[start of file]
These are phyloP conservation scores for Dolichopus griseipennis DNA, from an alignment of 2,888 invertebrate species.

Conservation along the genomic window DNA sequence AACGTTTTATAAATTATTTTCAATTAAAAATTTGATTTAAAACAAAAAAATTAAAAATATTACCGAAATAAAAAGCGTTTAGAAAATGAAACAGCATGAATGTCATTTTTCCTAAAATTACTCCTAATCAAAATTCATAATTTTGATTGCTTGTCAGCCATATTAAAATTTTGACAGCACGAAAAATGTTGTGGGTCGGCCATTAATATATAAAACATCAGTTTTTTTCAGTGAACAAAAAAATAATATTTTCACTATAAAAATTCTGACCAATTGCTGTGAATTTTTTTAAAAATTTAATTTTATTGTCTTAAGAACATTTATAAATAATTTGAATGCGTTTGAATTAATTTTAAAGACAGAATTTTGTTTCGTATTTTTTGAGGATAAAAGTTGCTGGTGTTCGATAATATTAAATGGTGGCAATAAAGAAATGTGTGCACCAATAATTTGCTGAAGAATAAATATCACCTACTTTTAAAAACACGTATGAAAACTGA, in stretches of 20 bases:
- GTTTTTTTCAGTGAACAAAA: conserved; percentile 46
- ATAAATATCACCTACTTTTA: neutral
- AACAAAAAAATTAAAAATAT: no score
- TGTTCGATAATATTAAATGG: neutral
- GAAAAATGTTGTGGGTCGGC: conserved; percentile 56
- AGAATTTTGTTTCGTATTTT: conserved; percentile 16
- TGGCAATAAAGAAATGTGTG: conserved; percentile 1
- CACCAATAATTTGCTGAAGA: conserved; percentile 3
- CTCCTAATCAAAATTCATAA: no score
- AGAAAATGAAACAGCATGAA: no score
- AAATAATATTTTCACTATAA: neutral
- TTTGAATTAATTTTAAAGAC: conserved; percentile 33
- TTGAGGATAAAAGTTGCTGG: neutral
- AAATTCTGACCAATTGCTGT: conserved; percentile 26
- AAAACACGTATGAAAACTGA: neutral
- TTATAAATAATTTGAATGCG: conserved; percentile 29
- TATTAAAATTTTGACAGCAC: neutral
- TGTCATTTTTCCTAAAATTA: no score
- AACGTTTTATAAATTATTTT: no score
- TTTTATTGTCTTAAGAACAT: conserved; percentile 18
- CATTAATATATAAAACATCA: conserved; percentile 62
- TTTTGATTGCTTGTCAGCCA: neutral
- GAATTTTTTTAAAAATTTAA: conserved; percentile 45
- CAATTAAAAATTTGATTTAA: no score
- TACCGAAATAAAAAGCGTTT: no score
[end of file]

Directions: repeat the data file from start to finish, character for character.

These are phyloP conservation scores for Dolichopus griseipennis DNA, from an alignment of 2,888 invertebrate species.

Conservation along the genomic window DNA sequence AACGTTTTATAAATTATTTTCAATTAAAAATTTGATTTAAAACAAAAAAATTAAAAATATTACCGAAATAAAAAGCGTTTAGAAAATGAAACAGCATGAATGTCATTTTTCCTAAAATTACTCCTAATCAAAATTCATAATTTTGATTGCTTGTCAGCCATATTAAAATTTTGACAGCACGAAAAATGTTGTGGGTCGGCCATTAATATATAAAACATCAGTTTTTTTCAGTGAACAAAAAAATAATATTTTCACTATAAAAATTCTGACCAATTGCTGTGAATTTTTTTAAAAATTTAATTTTATTGTCTTAAGAACATTTATAAATAATTTGAATGCGTTTGAATTAATTTTAAAGACAGAATTTTGTTTCGTATTTTTTGAGGATAAAAGTTGCTGGTGTTCGATAATATTAAATGGTGGCAATAAAGAAATGTGTGCACCAATAATTTGCTGAAGAATAAATATCACCTACTTTTAAAAACACGTATGAAAACTGA, in stretches of 20 bases:
- GTTTTTTTCAGTGAACAAAA: conserved; percentile 46
- ATAAATATCACCTACTTTTA: neutral
- AACAAAAAAATTAAAAATAT: no score
- TGTTCGATAATATTAAATGG: neutral
- GAAAAATGTTGTGGGTCGGC: conserved; percentile 56
- AGAATTTTGTTTCGTATTTT: conserved; percentile 16
- TGGCAATAAAGAAATGTGTG: conserved; percentile 1
- CACCAATAATTTGCTGAAGA: conserved; percentile 3
- CTCCTAATCAAAATTCATAA: no score
- AGAAAATGAAACAGCATGAA: no score
- AAATAATATTTTCACTATAA: neutral
- TTTGAATTAATTTTAAAGAC: conserved; percentile 33
- TTGAGGATAAAAGTTGCTGG: neutral
- AAATTCTGACCAATTGCTGT: conserved; percentile 26
- AAAACACGTATGAAAACTGA: neutral
- TTATAAATAATTTGAATGCG: conserved; percentile 29
- TATTAAAATTTTGACAGCAC: neutral
- TGTCATTTTTCCTAAAATTA: no score
- AACGTTTTATAAATTATTTT: no score
- TTTTATTGTCTTAAGAACAT: conserved; percentile 18
- CATTAATATATAAAACATCA: conserved; percentile 62
- TTTTGATTGCTTGTCAGCCA: neutral
- GAATTTTTTTAAAAATTTAA: conserved; percentile 45
- CAATTAAAAATTTGATTTAA: no score
- TACCGAAATAAAAAGCGTTT: no score